How to Discern the Signs of the Times

The Lord said: "You know how to discern the face of the sky,
but you, hypocrites, cannot discern the signs of the times" (Matthew 16:2-4).

Dearest Beloved,

Metropolitan Joseph Metropolitan Joseph
We are not pessimists, and we are not prophets of doom and gloom. However, we are also not prophets of cheerfulness and positive-thinking. Our Lord instructed us to discern the "signs of the times". Thus, it is always our task to be "critical" of modern society. We can not be members of a large group or movement, or any fad or mob. The only ultimate allegiance we have, obviously, is the Body of Christ. That allegiance alone determines our philosophy, our outlook and our ethic.
It is important to say this outright, because in this moment, we are thinking especially about "our home churches" - our families. Our task is to prepare them for the Orthodox way of life in this Diocese, and in the Holy Orthodox Church. Our task is not identify with our children, for example, or to join their associations. We are not about to become young again or to imitate our children.

Our Lord, through the great unified voice of Holy Tradition, commands us differently. Instead of us imitating our children and youth, we are to teach them and lead them, to love them and sacrifice ourselves on their behalf- so that these young people may imitate us as we follow Christ.

St. Apostle Paul wrote this about who should imitate whom in his First Epistle to the Corinthians: "I became your father in Christ Jesus through the Gospel. I urge you, then, be imitators of me"(4:15-16). And then later on, in the same Epistle, he repeated this principle: "Imitate me, just as 1 also imitate Christ"(11:1).

Indeed, we like to say that our children are the Church today and tomorrow. This is certainly true. They are full members of the Body of Christ that is the Orthodox Church, and we should treat them as such, as holy icons of the Lord.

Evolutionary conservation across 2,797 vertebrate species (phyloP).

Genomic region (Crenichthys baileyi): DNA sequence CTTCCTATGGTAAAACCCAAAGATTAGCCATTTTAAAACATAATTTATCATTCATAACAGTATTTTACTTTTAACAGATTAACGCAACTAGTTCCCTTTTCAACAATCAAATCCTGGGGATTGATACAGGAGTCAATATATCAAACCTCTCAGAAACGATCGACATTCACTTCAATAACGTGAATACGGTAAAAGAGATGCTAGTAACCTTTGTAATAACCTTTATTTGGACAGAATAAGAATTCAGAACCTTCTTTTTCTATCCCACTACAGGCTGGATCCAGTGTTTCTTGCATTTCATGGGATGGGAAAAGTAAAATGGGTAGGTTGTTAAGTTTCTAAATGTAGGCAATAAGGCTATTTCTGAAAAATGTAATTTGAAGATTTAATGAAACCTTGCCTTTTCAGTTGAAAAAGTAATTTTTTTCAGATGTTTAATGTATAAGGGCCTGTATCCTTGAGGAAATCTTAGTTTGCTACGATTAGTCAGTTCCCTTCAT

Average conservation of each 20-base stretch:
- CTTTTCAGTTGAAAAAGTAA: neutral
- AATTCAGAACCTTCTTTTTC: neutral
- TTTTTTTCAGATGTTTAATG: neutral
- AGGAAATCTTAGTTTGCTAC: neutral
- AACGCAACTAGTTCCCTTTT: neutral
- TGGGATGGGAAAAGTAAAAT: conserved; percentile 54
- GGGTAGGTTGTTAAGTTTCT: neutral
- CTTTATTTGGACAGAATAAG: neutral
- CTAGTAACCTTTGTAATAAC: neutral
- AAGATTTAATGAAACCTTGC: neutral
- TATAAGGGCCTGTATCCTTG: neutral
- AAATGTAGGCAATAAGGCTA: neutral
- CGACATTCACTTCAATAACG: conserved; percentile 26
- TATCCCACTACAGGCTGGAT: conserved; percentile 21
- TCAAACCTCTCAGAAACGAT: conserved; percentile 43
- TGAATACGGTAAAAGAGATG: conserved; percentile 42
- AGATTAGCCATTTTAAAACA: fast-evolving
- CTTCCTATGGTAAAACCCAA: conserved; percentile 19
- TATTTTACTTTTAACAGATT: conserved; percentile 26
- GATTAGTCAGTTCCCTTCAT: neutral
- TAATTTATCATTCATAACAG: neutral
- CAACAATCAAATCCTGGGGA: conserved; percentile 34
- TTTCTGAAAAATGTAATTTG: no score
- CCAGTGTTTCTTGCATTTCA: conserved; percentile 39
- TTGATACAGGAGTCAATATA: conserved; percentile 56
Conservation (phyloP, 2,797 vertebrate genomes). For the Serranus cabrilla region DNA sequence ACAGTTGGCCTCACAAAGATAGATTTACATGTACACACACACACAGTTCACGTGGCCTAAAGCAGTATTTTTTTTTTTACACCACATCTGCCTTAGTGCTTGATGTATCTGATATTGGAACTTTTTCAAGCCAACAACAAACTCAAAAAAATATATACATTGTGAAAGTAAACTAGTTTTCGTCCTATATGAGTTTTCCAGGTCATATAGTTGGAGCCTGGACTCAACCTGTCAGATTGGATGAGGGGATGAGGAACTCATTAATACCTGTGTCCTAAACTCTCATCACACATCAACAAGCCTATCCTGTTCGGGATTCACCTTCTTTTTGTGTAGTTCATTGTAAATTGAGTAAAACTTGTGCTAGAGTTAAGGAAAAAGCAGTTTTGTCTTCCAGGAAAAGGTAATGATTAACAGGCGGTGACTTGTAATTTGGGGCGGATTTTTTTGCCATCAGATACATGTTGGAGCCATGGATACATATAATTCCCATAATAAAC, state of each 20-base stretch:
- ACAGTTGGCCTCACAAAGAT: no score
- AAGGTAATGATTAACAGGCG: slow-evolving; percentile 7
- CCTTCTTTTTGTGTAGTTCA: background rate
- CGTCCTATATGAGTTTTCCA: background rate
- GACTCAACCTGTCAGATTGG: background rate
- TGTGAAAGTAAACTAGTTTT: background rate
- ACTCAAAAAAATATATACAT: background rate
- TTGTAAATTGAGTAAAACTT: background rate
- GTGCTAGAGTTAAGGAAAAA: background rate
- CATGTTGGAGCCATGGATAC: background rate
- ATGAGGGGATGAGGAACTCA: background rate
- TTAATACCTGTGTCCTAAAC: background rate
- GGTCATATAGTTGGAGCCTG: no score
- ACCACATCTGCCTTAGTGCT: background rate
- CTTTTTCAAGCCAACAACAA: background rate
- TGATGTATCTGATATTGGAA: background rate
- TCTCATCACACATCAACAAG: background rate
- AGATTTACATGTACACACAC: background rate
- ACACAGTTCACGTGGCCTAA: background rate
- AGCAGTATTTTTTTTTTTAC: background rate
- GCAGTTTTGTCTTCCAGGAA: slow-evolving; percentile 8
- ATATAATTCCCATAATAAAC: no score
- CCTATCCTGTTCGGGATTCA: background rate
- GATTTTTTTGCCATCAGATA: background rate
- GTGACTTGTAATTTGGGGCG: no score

But we should also make very clear that they are young and inexperienced. They are easily influenced and undeveloped. They are more vulnerable to social trends and cultural change than our mature members are. Because this lack of wisdom, and vulnerability to suggestion, they are often foolish in outlook, thinking and behavior.

That infinitely valuable gift of our children that God has given us is a two sided gift. On the one side is the beauty of child-likeness, with all its energy, openness and wonder. On the other side is the squalor of childishness with all its egotism, superficiality and capriciousness.

Whether we like it or not, we are the ones who must lead our children from this foolishness to wisdom, from childishness to maturity. After all, we are the parents, they are the children. We are the ones who guard and guide. They were not given to us for our sakes. We have been given to the Church, in this generation, for theirs.

Again, I quote the Apostle Paul in this regard. In his Epistle to the Ephesians, St. Paul described maturity that transcended this foolishness of youth: "When we attain to the unity of the faith and of the knowledge of the Son of God, to mature manhood, to the measure of the stature of the fullness of Christ, then we will no longer be children, tossed to and for and carried about with every wind of doctrine, by the cunning of men, by their craftiness in deceitful wiles"(4:13-14).

In this passage, the Apostle outlines for us the goal of youth ministry, which is to lead youth to maturity - and he tells us exactly what maturity is. Maturity, st. Apostle Paul says, is attaining that single vision of faith, that apostolic unity of theoria, in which the Apostles and all this saints experienced the same revelation.

Maturity is also the lifelong, existential and mystical relationship with Jesus Christ as the Son of God. It is a relationship which is always characterized by the intersection of the divine and the human, and at that intersection, Christ brings the person into participation in the Trinitarian fellowship of love.

Maturity is manhood. It is the time, as St. Paul wrote, when "childish things
are put away"( 1 Corinthians 13:11). Manhood is the stage of life when thoughts and emotions are under control. It is the point when a person realizes that he is not a victim of past mistakes or tragedies, nor is he a puppet of psychological or biological forces. He is, rather, created in the image of God. He has a royal authority over his soul, and a purifying interaction with the world.

Maturity is communion with Christ, union with the Triune God. It is as St. Paul says, the "stature of the fullness of Christ." It is the acquisition of the Holy Spirit, so that - as St. Seraphim of Sarov says, thousands will be saved. Maturity is the attainment of sainthood.

And that is what this Diocesan Ministry is all about. We are in the business of making saints, and nothing else. If saints are not produced, then whatever is going on is neither ministry nor is it Orthodox.